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Organic search: How metaphors help cultivate the web

06 March 2018| doi: 10.5281/zenodo.1193276

Tomatoes, apples and bread can be ‘organic.’ But search results? Anna Jobin and Malte Ziewitz wonder about the currency of agricultural metaphors in web search and show how they do different work for different users. This article is part of our blog series How metaphors shape the digital society.

Do you prefer your search results ‘organic’? What may sound funny to the rest of us has long been a concern for search engine professionals around the world. Already the 2010 version of Google’s own Search Engine Optimization Starter Guide called those ten blue links usually associated with search results ‘organic’ – everything else was ‘paid’ or ‘sponsored’ (Fig. 1).

Google’s Search Engine Optimization Starter Guide (2010), p. 3

Interestingly, such agricultural metaphors are quite common when it comes to search. Hyperlinks are discussed as parts of the ‘ecology’ of Google products. Groups of websites linking to each other constitute ‘link farms.’ Links that have been built with the intention of improving rankings might be called out as ‘unnatural.’ And when links break and lead to nowhere over time, you’d better be concerned about ‘link rot.’

The imagery is intriguing, but it also raises some important questions. Neither links nor search results grow on trees and bushes. So what kind of work (or metaphorical service) do these metaphors do? How are they employed by those who use them on a daily basis, including users, search marketers, engineers, and Google representatives? To start answering these questions, let’s have a closer look at how – and for whom – search results become ‘organic.’

Dossier: How metaphors shape the digital society

Delineating marketable space

In their 1998 paper on ‘The Anatomy of a Large-scale Hypertextual Web Search Engine,’ Sergey Brin and Larry Page were careful to distinguish their proposal from ‘commercial’ and ‘advertising oriented’ engines. A key design goal, they wrote, was ‘to push more development and understanding into the academic realm’ and generate results based on the logic of citations rather than the preferences of advertisers. Twenty years later, it would be hard to see the engine as anything but commercial, generating $27.2 billion in advertising revenue in 2017 alone.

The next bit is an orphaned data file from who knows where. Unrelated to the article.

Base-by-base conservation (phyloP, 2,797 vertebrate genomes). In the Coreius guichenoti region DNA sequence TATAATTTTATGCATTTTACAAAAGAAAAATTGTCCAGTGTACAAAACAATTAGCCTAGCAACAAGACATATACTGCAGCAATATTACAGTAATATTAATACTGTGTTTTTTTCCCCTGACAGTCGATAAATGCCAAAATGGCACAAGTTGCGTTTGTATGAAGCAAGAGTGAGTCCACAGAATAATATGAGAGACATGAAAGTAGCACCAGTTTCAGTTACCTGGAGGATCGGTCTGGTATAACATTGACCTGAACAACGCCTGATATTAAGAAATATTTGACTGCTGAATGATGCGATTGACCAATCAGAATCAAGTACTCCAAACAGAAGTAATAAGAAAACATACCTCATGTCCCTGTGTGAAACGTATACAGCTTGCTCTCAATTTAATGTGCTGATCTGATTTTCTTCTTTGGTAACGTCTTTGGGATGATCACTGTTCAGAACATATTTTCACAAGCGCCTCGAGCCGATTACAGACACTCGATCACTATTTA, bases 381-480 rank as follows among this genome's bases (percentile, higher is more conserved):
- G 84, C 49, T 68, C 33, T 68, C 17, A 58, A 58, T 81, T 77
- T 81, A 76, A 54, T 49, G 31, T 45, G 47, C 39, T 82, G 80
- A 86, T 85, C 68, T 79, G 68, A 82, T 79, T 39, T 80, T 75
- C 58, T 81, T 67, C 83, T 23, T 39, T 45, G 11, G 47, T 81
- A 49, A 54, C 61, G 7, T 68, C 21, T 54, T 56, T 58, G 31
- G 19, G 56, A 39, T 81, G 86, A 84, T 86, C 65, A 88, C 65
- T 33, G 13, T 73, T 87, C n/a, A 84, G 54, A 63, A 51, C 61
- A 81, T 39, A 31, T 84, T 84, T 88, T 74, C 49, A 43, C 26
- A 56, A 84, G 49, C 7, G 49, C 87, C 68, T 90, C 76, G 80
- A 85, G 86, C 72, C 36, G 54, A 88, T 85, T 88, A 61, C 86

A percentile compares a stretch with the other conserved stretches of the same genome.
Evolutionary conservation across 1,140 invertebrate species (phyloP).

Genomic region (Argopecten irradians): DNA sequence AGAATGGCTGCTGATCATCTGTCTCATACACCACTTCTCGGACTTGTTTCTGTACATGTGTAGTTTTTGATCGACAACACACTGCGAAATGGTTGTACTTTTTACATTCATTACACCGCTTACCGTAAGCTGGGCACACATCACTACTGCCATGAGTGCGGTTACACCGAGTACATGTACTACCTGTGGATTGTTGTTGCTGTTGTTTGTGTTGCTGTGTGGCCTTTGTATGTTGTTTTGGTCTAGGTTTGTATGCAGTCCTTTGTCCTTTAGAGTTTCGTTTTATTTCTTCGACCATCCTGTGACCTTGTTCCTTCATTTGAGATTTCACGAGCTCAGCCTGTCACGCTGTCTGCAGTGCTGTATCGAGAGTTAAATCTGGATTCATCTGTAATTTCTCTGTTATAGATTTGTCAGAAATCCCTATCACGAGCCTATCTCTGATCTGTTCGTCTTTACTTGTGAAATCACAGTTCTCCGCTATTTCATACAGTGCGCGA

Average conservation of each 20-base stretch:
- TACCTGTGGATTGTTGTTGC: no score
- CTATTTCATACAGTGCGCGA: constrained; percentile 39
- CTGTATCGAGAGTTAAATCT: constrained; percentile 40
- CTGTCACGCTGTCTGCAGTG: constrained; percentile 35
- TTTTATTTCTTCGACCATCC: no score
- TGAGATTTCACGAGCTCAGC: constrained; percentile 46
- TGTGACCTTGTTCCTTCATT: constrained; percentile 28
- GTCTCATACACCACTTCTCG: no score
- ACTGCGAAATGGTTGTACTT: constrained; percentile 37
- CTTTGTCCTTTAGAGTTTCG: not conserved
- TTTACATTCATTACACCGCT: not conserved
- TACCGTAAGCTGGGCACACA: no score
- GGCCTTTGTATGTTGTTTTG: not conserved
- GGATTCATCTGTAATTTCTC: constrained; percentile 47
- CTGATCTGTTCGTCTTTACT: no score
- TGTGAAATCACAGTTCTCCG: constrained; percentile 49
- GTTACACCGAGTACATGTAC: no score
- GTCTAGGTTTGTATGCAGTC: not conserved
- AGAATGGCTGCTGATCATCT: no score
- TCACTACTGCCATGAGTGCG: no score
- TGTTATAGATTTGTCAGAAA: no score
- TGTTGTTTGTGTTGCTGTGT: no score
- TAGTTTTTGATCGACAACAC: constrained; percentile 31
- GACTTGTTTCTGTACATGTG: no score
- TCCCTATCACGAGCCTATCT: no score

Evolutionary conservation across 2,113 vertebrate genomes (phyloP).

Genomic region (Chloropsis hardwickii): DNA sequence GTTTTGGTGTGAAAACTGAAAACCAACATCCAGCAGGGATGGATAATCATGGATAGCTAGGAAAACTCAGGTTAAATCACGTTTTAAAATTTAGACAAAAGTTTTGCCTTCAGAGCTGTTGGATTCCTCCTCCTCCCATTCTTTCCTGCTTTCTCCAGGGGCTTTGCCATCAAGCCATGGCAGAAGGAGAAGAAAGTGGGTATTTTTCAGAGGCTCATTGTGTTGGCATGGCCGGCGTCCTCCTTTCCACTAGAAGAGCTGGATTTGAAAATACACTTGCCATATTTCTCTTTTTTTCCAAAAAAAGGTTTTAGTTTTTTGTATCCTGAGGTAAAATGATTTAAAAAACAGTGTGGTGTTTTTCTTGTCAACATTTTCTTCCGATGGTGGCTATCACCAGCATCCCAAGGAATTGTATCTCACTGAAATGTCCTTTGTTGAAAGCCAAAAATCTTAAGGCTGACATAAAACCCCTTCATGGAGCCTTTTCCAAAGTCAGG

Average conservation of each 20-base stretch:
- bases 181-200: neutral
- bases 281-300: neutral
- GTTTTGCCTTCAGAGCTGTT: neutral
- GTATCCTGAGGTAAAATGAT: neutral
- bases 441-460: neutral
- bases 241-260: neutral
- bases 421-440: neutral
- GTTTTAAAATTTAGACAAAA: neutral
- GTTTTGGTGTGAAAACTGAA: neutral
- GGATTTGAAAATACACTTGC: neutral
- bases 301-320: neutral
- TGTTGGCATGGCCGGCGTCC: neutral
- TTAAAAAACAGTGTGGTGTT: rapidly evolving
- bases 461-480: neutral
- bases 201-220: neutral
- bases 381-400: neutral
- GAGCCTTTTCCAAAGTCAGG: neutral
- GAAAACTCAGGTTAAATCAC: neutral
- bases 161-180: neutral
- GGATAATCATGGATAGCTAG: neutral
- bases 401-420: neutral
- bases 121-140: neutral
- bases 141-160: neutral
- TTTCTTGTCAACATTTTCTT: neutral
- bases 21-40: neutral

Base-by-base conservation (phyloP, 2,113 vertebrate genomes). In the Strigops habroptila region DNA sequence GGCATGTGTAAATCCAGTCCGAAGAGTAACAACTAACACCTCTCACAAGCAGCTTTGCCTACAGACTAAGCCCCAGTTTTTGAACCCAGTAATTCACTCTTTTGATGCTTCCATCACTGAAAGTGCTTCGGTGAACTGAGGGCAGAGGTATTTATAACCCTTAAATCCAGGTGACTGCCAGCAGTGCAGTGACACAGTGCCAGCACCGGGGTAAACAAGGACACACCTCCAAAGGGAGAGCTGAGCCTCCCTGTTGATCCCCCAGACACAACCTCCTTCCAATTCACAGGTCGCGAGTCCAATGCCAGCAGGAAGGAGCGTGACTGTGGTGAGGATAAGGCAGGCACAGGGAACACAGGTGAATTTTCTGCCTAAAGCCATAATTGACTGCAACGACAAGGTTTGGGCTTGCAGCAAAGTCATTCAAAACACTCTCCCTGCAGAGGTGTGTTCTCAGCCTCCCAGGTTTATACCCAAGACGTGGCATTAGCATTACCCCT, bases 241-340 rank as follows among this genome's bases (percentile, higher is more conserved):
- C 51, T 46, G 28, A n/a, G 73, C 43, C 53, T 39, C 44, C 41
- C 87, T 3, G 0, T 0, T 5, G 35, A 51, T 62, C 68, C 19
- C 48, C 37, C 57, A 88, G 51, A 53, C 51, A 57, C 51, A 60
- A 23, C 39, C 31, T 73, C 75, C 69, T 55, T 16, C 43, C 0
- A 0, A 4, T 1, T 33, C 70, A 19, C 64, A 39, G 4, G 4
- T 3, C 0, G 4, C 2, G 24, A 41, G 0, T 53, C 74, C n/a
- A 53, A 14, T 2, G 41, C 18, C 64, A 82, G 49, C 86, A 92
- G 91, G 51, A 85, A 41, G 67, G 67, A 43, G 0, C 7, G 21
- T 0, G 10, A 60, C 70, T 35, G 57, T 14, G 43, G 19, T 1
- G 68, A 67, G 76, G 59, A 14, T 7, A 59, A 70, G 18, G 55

What has allowed the founders to stick to their original plan while also monetizing the technology is a distinction between two types of results: organic and non-organic ones. Not surprisingly, this distinction runs through corporate communications like a golden thread. According to Google’s advertising program AdWords, for example, an organic search result is a ‘free listing in Google Search that appears because it’s relevant to someone’s search terms.’ A non-organic search result, in contrast, is a paid advertisement. The selective invocation of ‘organic’ thus performs two kinds of links – those served by Google unilaterally and those served by Google on behalf of paying advertisers.

This differentiation provides the basis for a business model that depends on what economists have called a ‘two-sided market.’ Whereas users search for useful information, advertisers search for users. Although organic and non-organic links are produced in different ways, they both are triggered by the same query and appear on the same page. Calling some results ‘organic’ thus makes it possible for a company like Google to claim that they are not accepting money in exchange for influence while also generating revenue through ads displayed in those coveted first spots.

Regulating participation

In addition to making search results marketable, the distinction has further implications for all those who depend on being ranked and may seek to participate in the production of results. Depending on where and how they want to promote their websites, businesses, individuals, and organizations face some very different challenges.